I know other survivors on Bryn Mawr’s campus. One was assaulted by another Bryn Mawr student, a fact that this college’s administration clearly could not handle as they had no idea how to even label the incident, since same-sex sexual assault is just as baffling to them as their understanding of same-sex sexual relationships. Most of the other Bryn Mawr survivors, though, were raped by male Haverford students at Haverford. They have gone through Haverford’s policies, and they were just as lacking as Bryn Mawr’s, although it’s good to see that Haverford at least has some kind of policy in place. Bryn Mawr seems to still think that because we are all nice women here we can figure out some way to work it out. Bryn Mawr seems to think that because there are no men on campus, there’s no reason for us to have to deal with rape as a real actual situation, or its aftermath. I don’t have to see my rapist every day, because he was not a student, he was a completely random stranger, and I know how fortunate I am for not having to see the actual person again, much as I fear walking into him some day. I know other rape survivors who have had to see their rapist in person again, because that person continued to take classes in the tri-co, because that person was not expelled for their behavior, because that person did not face any reprimands for their actions. Rape is, in my experience, the absolute worst crime that can be committed by a human being to another human being. I wish sometimes that I had been killed, because living with what happened seems to be a much worse punishment. I don’t understand, and I’ll never understand, how our colleges let us down so much. I’m excited by what you guys are doing at Haverford, and I hope that Bryn Mawr picks up the example.

Advertisements

2 thoughts on “Rape and Sexual Assault Next Door (Trigger Warning)

  1. Thank you so much for sharing your story.

    We’re here to offer support in any way you think might be helpful. We hear there’s no support group at Bryn Mawr, but you can email survivorsupporthc@gmail.com to get involved in SOAR. We can also help you start a support group there.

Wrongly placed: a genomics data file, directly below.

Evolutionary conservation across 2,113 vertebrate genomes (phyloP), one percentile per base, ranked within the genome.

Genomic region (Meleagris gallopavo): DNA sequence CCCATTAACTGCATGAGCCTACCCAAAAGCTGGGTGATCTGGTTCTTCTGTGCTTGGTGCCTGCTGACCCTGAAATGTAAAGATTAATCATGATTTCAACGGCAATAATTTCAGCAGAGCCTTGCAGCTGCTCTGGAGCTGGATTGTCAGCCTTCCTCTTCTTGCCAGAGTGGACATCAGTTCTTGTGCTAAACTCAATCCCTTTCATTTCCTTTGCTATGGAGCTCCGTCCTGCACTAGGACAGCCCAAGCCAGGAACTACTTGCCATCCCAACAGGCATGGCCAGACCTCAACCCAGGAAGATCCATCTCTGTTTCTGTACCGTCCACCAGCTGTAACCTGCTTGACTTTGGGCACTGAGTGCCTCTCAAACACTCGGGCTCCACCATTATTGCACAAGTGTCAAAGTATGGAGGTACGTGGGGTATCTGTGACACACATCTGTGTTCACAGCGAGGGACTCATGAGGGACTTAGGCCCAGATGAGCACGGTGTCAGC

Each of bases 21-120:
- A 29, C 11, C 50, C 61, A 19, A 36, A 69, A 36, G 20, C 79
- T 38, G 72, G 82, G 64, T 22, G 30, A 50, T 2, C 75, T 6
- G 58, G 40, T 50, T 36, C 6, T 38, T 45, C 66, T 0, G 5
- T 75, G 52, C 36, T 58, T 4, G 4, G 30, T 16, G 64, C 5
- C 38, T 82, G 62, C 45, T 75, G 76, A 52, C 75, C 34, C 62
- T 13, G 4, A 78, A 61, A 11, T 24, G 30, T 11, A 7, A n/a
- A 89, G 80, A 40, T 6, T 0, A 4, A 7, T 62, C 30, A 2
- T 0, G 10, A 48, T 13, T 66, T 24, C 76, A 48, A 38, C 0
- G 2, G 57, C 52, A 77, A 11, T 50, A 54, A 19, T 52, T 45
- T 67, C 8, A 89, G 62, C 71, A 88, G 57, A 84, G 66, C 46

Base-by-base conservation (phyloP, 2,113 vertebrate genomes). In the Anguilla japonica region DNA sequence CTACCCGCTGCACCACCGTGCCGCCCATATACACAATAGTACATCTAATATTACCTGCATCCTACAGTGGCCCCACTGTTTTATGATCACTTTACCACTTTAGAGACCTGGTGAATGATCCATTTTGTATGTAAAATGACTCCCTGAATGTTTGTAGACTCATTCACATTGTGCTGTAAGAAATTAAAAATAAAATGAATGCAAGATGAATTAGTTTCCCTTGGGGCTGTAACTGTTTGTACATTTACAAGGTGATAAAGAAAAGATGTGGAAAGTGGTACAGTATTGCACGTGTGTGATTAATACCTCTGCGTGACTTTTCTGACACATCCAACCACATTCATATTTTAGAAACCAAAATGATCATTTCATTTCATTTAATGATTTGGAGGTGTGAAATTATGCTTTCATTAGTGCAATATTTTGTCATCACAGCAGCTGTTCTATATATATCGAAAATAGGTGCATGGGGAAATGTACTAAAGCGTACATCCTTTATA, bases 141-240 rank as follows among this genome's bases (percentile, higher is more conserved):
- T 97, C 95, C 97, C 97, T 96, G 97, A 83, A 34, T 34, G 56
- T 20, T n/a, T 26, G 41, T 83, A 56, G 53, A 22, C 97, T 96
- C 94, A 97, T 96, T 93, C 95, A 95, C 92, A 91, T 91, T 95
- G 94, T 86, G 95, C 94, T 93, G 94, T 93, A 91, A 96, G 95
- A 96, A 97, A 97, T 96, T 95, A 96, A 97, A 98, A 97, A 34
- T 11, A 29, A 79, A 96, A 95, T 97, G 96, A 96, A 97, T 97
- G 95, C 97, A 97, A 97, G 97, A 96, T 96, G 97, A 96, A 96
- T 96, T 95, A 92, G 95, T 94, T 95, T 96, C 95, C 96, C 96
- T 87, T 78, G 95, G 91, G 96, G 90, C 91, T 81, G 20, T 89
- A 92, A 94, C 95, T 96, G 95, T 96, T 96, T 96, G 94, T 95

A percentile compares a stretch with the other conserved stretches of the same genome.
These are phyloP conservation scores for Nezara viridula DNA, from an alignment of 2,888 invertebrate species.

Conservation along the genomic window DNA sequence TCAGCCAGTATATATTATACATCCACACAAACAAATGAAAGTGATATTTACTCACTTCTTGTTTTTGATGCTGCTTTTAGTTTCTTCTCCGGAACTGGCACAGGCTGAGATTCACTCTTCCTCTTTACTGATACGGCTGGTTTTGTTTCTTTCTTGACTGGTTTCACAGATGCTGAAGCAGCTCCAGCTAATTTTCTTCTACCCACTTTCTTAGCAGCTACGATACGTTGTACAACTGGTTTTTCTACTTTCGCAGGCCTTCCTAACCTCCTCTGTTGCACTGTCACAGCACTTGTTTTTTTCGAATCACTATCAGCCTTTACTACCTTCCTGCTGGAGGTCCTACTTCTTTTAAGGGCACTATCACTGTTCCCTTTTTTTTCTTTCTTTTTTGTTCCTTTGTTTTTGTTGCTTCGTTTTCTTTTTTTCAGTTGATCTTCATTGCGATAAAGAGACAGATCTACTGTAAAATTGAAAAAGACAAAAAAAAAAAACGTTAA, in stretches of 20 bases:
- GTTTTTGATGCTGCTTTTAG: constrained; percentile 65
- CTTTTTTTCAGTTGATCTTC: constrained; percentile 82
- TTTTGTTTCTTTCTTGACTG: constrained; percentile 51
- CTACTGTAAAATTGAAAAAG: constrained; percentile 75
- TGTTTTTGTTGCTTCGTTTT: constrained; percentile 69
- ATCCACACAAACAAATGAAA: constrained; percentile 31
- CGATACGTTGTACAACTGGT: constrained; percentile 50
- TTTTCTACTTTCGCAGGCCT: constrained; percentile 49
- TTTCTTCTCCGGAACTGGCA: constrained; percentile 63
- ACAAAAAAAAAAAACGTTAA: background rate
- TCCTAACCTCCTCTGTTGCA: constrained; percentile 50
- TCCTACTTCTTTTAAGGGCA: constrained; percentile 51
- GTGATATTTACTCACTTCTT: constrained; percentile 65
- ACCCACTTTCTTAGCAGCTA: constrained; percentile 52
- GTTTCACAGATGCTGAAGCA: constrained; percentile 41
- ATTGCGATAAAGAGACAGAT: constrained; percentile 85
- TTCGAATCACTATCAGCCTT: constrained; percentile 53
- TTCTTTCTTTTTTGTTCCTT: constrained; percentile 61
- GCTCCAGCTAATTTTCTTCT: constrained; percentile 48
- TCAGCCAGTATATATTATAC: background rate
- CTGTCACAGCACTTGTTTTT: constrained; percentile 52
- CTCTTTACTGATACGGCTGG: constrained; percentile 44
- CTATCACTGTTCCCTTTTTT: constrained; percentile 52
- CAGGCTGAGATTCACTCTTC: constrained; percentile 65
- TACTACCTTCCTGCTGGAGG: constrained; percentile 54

We set up this blog because we wanted an anonymous space that was hosted off-campus. It’s really simple to create one, and it has a certain amount of autonomy from the administration. If you (or other survivors at Bryn Mawr) would be interested in having your own space, we can set one up for you in ten minutes if you email consentissexyhc@gmail.com.

    Otherwise, you’re always welcome here.

  2. Reading your story, I am filled with outrage, not just at the deans, but at the rape culture and lack of institutional support which pervades the Haverford and Bryn Mawr Campuses (I cannot speak about Swarthmore, as I have little experience there). I fervently hope that someone or a group of people at Bryn Mawr will have the initiative to speak with the deans which allowed this situation to go without being addressed in any meaningful way. This story has inspired me to see this culture as an issue of social justice and empowered me to be more involved, and for that, I thank you. I can hardly imagine how hard it must have been to put that in to words, and I admire your courage in doing so. I hope to see that it was not in vain and that people will do something in response.

Leave a Reply

Fill in your details below or click an icon to log in:

WordPress.com Logo

You are commenting using your WordPress.com account. Log Out / Change )

Twitter picture

You are commenting using your Twitter account. Log Out / Change )

Facebook photo

You are commenting using your Facebook account. Log Out / Change )

Google+ photo

You are commenting using your Google+ account. Log Out / Change )

Connecting to %s